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Newmarket sinks in 'best of' ranking. Is the sky falling?

OPINION: Like being nominated for an industry award, it's wonderful to win. But if you don't, it doesn't mean you're not doing a good job
USED 2019 08 03 TOP 10 PLACE DK
The plaque installed by the Town of Newmarket to celebrate it being named in 2013 the 10th best place to live in Canada by MoneySense magazine. Debora Kelly/NewmarketToday

Newmarket’s ranking on a 2019 national best-places-to-live list imploded like a bad souffle last week, after a decade of bragging rights to cracking at least the Top 25 best communities in Canada for many years running.

It is a mantle to which local politicians proudly cling, and they shouldn’t be faulted for that. Being named on a “best-of” list can provide a marketing boost that money can’t buy.

The Town of Newmarket has issued self-congratulatory news releases each time it was named one of Canada’s best, and even installed a plaque on the Tom Taylor Trail after it was crowned in the Top 10 in 2013 by MoneySense magazine's annual Best Places to Live list.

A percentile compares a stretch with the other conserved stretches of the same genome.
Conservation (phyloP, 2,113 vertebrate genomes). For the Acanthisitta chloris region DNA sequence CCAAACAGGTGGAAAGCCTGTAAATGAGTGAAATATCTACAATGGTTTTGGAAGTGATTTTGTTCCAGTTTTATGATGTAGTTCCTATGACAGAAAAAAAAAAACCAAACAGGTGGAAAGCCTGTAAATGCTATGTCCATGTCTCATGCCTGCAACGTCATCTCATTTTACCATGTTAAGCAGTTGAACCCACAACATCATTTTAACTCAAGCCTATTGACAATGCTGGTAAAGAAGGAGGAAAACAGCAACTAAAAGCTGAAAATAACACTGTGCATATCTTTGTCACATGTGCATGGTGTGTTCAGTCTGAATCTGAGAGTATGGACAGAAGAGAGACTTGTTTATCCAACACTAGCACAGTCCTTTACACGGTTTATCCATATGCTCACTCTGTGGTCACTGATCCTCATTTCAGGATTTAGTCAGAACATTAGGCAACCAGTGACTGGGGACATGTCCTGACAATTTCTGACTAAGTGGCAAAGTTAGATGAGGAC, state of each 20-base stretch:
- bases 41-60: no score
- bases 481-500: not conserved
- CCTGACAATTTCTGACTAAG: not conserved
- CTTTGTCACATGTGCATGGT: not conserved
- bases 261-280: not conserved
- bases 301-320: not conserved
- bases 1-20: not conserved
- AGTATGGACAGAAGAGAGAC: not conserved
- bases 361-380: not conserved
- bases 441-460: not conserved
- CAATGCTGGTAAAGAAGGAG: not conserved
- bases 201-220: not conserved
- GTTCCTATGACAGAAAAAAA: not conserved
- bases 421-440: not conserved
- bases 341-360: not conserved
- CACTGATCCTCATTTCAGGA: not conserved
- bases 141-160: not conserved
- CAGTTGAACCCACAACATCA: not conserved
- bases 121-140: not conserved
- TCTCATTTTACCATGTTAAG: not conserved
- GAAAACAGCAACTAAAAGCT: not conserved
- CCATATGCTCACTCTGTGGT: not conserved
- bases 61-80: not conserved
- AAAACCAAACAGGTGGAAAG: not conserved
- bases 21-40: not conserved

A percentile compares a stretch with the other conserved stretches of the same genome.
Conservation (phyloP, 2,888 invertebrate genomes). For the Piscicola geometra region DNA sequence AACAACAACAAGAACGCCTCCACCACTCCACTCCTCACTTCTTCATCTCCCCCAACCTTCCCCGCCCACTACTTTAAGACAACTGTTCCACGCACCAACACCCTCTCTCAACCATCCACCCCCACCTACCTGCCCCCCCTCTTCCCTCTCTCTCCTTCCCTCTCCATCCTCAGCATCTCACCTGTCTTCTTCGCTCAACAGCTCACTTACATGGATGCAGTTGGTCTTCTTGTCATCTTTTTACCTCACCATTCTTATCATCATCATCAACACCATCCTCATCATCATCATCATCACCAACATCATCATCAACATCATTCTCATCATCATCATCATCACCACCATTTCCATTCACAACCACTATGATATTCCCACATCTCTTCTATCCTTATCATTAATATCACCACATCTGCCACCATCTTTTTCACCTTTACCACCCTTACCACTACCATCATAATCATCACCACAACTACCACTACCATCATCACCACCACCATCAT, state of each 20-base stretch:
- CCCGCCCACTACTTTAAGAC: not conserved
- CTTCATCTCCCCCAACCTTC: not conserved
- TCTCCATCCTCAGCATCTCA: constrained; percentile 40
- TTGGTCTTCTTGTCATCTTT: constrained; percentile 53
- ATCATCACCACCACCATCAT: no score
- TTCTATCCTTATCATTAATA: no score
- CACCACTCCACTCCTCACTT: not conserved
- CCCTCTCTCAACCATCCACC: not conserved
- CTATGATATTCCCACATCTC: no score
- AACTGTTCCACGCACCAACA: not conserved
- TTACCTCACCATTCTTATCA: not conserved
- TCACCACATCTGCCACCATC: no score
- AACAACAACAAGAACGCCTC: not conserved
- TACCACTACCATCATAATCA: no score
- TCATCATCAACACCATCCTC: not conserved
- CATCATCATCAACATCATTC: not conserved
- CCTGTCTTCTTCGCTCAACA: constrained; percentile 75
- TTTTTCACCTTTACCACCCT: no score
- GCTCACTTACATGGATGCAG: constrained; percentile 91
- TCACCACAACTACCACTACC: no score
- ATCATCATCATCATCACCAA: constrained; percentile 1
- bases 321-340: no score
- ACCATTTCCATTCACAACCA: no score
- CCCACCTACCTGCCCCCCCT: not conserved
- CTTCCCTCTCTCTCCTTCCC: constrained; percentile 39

But as these annual special project editors see it, Newmarket is no longer worthy of such a distinction. 

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The town has been knocked down to 93rd place out of 415 cities and towns across the country in an evaluation based on 10 categories, such as low crime rate, access to health care and wait times for various treatments and surgeries, culture and sense of community — which, it’s worth noting, Newmarket is tops in that order.

Maclean’s magazine staff, with input from data analytics firm Environics Analytics, took its first stab at measuring what it believes are things that contribute to quality of life in a community to produce the perennial edition, now known as Canada’s Best Communities 2019.

You may recall from years past that this dispatch on the vibrancy of our communities was known as the MoneySense Best Places to Live in Canada report. 

But in late 2018, Rogers Media sold its MoneySense brand to Toronto-based online personal finance website, Ratehub. Then, in 2019, as Rogers continued to shed its media properties, Toronto’s St. Joseph Communication, publishers of Toronto Life and others, acquired Maclean’s.

The Canada’s-best communities report is no doubt a massive undertaking and is consumed by people curious to know more about how a given place — particularly their own — stacks up in terms of how many doctors are practising in that community, property tax rates, average household net income and worth, economic growth, the regional level of unemployment, and even the total number of days in a year when the temperature soars past 20C.

Who knows, young families or retirees may take the report into consideration when looking for a new community in which to lay down roots, and businesses considering a new venture or location surely peruse the ranking.

Newmarket’s now-miserable standing leaves one wondering if the sky is falling.

“No, not at all,” said Newmarket Mayor John Taylor.